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Last July, violence erupted when municipal police and hundreds of people organized by militant Islamist groups tried to break into an Ahmadiyah mosque in Manis Lor village, West Java.
At the time, I made an eerily prescient statement to the media: “When the Indonesian authorities sacrifice the rights of religious minorities to appease hard-line Islamist groups, this simply causes more violence. While the police rightly stopped mobs from entering the mosque, their failure to arrest a single person will only embolden these groups to use violence again.”
Seven months later, on Feb. 6, a mob of some 1,500 people struck again in western Java, attacking about 20 Ahmadiyah members in Cikeusik village, Banten.
This time the mob broke in, destroyed and burned a house, van and motorcycle. They ordered the Ahmadiyah men to strip naked, and video footage shows them being gruesomely beaten with wooden sticks, hoes and machetes. Three died and six were wounded.
Militant Islamist groups clearly feel emboldened by the police’s failure to respond to attacks against religious minorities.
This effective impunity, combined with the government’s support for an anti-Ahmadiyah decree and Religious Affairs Minister Suryadharma Ali’s call for an outright ban on Ahmadiyah, has sent a message that the Ahmadis are fair game.
Yet when Ahmadiyah members try to protect themselves from violence, conspiracy theorists and some journalists and bloggers accuse them of making it all up and provoking attacks.
President Susilo Bambang Yudhoyono has rightly ordered a full investigation into the Feb. 6 killings, including into the police response. On Feb. 11, National Police Chief Gen. Timur Pradopo removed the chief of the Banten Police, Brig. Gen. Agus Kusnadi, and the Pandeglang Police chief commissionaire, Fauzy Rasyad, who was in charge of Cikeusik.
Yudhoyono has also ordered that groups advocating violence should be shut down. But his administration should have acted earlier to prevent these killings by publicly upholding minority communities’ right to religious freedom and ensuring their protection in the face of growing attacks.
Yudhoyono should revoke the 2008 decree that requires the Ahmadiyah community to “stop spreading interpretations and activities that deviate from the principal teachings of Islam.” Violations of the decree can result in prison sentences of up to five years.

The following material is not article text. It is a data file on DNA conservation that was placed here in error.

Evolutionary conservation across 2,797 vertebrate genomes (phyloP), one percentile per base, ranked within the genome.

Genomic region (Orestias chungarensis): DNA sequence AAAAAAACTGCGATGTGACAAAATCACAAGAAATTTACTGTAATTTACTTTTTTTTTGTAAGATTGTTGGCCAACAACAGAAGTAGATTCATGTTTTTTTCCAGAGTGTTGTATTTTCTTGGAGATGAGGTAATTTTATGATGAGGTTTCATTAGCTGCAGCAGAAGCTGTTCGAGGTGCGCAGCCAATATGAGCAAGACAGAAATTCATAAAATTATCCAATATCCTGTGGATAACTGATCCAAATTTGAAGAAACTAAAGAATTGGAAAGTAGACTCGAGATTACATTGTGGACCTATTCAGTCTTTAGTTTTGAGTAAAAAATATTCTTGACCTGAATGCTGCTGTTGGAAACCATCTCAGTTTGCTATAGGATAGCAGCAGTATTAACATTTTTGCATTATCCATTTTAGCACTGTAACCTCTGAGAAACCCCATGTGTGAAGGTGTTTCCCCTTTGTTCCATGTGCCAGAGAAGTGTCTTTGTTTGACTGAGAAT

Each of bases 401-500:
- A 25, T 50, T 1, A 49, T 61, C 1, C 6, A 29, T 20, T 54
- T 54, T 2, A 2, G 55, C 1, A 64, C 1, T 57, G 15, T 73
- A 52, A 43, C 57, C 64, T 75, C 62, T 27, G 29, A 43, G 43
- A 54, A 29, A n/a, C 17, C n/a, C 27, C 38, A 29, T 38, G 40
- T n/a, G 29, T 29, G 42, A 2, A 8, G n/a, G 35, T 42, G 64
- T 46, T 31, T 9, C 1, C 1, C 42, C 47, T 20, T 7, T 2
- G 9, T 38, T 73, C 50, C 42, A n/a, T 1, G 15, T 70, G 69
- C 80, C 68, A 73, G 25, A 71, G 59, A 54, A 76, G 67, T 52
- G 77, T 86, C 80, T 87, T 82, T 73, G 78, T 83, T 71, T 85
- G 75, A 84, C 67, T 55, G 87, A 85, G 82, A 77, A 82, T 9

But three days after the attack, Suryadharma yet again called on the Yudhoyono cabinet to ban Ahmadiyah. He argued that the ban should be based on a 2005 edict issued by the Indonesian Council of Ulema (MUI) and the 2008 decree. Yudhoyono should publicly refute these comments.
Since the edict and the decree, vigilante groups have increasingly attacked the Ahmadiyah community.
Following the 2005 edict, Islamist groups attacked the Ahmadiyah headquarters near Bogor. Assaults on Ahmadiyah members were reported in East Lombok, Manis Lor, Tasikmalaya, Parung, Garut, Ciaruteun and Sadasari.
Attacks continued in 2006, forcing 187 Ahmadis to flee to a camp for displaced persons in Lombok after mobs destroyed their homes and mosques. In December 2007, mobs attacked Ahmadiyah followers in Kuningan, West Java.
Following the June 2008 decree, things got even worse. In 2008, Islamist militia groups attacked an interfaith gathering at the National Monument in Jakarta, beating activists and threatening to attack prominent figures like former President Abdurrahman Wahid, presidential adviser Adnan Buyung Nasution and rights commissioner Asmara Nababan.
In 2008 and 2009, there was anti-Ahmadiyah violence across the archipelago - Ternate, Lombok, West Java, West Sumatra, Southeast Sulawesi, North Sulawesi and across Kalimantan. Then, in July 2010, came the Manis Lor attack.
Just a week before this month’s Cikeusik attack, on Jan. 28, police “evacuated” members of an Ahmadiyah congregation from its mosque in Makassar, the capital of South Sulawesi, amid increasingly threatening protests by the hard-line Islamic Defenders Front (FPI). Militants then attacked the mosque, destroying property and windows.
Throughout these attacks, police have often been present and have sometimes tried to negotiate or safely remove the Ahmadis before violence started. But police have failed spectacularly in preventing attacks or holding those fomenting religious violence accountable.
As a result of what happened in Manis Lor, Ahmadiyah leaders felt compelled to bring attention to attacks on their members and mosques in order to make the violence stop.
They set up an emergency team to help Ahmadiyah communities in danger and trained advocates to negotiate with the police.
The Ahmadiyah board also asked a TV station in Jakarta to train some Ahmadis as journalists - to prepare news stories, verify information and use cameras. The video journalist who recorded the Cikeusik violence was one of these Ahmadiyah activists.
Based on the police’s poor track record, the Islamists involved in Cikeusik are probably surprised that they may be held accountable for the attack that killed three. So far, police have arrested at least six suspects.
Given the clear evidence of criminal offenses on the video, police should ensure they redouble their efforts to find and arrest all the perpetrators.
And if Yudhoyono is serious about ending religious violence, he should do more than ensure that the police adequately investigate this tragedy. He should quickly revoke the decree that whips up this sentiment.
Elaine Pearson is deputy Asia director at Human Rights Watch.